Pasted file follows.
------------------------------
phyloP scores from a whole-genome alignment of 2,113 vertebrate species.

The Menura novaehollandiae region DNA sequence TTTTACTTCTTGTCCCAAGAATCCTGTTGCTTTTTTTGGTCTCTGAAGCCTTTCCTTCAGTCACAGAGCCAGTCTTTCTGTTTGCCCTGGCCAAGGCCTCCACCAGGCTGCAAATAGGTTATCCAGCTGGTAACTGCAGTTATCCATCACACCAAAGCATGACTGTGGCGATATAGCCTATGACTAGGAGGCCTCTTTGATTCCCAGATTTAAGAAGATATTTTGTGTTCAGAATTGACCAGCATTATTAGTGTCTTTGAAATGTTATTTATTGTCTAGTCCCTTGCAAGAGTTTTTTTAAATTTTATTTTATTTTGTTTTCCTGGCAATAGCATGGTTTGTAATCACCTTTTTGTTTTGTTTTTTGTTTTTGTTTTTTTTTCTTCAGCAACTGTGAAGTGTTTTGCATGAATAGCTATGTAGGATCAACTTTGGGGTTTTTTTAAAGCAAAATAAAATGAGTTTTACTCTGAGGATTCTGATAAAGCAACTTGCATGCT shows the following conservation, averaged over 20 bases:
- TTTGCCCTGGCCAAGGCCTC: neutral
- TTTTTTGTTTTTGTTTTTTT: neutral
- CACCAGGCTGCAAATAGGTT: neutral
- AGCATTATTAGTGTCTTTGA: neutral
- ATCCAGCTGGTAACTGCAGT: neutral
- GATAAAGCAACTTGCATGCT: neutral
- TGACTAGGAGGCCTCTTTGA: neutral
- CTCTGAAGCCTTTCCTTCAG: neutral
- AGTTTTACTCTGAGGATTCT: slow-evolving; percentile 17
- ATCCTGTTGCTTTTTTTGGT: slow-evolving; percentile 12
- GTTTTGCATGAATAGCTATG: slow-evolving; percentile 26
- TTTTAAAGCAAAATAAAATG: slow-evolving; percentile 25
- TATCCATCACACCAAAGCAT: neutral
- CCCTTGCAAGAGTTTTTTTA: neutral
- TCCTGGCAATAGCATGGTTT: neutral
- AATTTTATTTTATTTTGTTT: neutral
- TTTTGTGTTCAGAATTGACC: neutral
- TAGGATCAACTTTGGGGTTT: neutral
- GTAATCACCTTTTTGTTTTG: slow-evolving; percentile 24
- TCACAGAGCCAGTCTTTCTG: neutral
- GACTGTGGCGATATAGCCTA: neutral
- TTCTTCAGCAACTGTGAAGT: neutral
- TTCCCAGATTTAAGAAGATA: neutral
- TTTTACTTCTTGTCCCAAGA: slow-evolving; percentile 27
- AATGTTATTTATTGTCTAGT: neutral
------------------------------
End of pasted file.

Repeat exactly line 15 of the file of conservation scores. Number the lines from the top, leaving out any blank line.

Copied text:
- TATCCATCACACCAAAGCAT: neutral